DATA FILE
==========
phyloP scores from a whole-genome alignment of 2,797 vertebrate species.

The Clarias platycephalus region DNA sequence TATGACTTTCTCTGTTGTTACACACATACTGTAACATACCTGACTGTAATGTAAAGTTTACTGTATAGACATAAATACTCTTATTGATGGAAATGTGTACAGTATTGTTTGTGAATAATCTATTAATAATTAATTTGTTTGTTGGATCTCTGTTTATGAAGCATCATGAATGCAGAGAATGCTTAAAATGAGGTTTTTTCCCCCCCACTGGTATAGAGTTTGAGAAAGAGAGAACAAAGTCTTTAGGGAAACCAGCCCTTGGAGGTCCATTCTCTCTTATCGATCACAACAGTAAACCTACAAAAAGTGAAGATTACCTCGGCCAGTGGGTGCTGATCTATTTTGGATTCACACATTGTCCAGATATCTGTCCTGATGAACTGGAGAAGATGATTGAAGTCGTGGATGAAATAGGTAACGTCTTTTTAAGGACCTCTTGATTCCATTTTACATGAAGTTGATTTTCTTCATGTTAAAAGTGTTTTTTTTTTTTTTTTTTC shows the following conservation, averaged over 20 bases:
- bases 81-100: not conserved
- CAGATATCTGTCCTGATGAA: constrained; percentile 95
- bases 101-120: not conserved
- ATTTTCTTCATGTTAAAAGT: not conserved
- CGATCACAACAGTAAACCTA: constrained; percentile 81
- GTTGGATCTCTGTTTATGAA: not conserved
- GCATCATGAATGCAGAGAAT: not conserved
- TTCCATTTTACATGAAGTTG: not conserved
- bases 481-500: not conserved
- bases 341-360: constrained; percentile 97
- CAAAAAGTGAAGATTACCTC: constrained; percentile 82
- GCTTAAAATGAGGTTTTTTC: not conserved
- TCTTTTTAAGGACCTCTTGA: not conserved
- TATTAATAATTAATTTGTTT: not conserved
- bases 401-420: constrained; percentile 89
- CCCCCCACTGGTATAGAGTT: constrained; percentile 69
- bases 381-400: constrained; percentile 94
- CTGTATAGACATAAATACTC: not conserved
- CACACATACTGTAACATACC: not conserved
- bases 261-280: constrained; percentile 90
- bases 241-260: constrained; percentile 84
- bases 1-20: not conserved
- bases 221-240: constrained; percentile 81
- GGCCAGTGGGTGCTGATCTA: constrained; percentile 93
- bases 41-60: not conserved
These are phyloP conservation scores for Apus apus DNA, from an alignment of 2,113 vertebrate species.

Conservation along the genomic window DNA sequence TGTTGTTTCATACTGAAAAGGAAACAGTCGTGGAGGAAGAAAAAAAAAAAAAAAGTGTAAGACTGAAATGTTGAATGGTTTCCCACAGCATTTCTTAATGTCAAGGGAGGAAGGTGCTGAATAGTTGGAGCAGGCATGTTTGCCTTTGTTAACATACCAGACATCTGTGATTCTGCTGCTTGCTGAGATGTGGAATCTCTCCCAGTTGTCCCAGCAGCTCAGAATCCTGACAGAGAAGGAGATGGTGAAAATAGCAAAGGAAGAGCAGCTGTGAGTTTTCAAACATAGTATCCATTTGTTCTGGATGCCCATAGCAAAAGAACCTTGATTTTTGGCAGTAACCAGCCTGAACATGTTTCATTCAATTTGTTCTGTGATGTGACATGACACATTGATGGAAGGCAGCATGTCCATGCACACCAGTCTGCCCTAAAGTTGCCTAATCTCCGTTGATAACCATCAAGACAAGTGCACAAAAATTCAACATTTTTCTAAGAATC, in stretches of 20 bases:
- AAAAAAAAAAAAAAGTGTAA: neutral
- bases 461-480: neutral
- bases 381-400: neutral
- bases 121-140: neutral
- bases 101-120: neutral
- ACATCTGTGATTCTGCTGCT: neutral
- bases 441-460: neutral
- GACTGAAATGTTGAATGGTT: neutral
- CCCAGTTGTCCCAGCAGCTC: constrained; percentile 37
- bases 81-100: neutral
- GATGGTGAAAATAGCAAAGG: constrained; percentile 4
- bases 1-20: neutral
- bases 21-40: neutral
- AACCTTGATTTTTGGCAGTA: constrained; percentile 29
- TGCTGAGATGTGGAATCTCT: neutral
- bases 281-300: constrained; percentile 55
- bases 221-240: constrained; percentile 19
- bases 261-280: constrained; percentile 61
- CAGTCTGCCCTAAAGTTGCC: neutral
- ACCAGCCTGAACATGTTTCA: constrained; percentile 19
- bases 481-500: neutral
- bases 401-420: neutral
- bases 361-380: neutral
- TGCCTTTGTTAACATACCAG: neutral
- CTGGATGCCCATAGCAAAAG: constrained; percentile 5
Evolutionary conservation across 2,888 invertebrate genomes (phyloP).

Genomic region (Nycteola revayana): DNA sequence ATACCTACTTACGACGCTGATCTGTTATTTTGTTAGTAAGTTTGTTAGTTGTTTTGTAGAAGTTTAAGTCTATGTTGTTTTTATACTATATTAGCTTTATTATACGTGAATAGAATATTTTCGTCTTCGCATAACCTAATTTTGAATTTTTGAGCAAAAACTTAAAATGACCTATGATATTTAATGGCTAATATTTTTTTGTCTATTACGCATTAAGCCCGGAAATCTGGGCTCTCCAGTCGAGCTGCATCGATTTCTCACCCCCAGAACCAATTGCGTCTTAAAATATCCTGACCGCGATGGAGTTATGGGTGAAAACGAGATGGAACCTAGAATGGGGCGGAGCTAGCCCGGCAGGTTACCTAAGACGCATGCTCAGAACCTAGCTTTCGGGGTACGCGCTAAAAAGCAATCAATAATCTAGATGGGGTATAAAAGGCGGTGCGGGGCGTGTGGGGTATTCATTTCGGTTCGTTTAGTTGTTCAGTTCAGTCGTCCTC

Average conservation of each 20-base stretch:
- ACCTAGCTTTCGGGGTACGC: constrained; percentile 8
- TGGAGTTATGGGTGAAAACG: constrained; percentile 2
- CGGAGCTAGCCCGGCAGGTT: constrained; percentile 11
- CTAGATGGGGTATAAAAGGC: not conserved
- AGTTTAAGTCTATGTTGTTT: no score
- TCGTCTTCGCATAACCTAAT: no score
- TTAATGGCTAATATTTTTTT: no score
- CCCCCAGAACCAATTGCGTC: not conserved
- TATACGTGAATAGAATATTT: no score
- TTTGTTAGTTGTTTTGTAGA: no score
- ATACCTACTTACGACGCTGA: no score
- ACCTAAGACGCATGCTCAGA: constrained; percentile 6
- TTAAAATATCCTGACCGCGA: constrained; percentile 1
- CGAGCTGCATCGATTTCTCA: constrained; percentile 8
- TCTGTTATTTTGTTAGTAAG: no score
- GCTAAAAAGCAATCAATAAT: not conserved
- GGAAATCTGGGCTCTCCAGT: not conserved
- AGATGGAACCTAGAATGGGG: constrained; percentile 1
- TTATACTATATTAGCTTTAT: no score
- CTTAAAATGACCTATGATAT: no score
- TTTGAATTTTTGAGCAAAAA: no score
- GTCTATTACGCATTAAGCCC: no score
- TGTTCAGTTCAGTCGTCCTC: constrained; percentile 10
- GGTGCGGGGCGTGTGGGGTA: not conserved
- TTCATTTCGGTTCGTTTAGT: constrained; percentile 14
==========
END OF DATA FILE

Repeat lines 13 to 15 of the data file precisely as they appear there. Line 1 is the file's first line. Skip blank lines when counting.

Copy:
- CAAAAAGTGAAGATTACCTC: constrained; percentile 82
- GCTTAAAATGAGGTTTTTTC: not conserved
- TCTTTTTAAGGACCTCTTGA: not conserved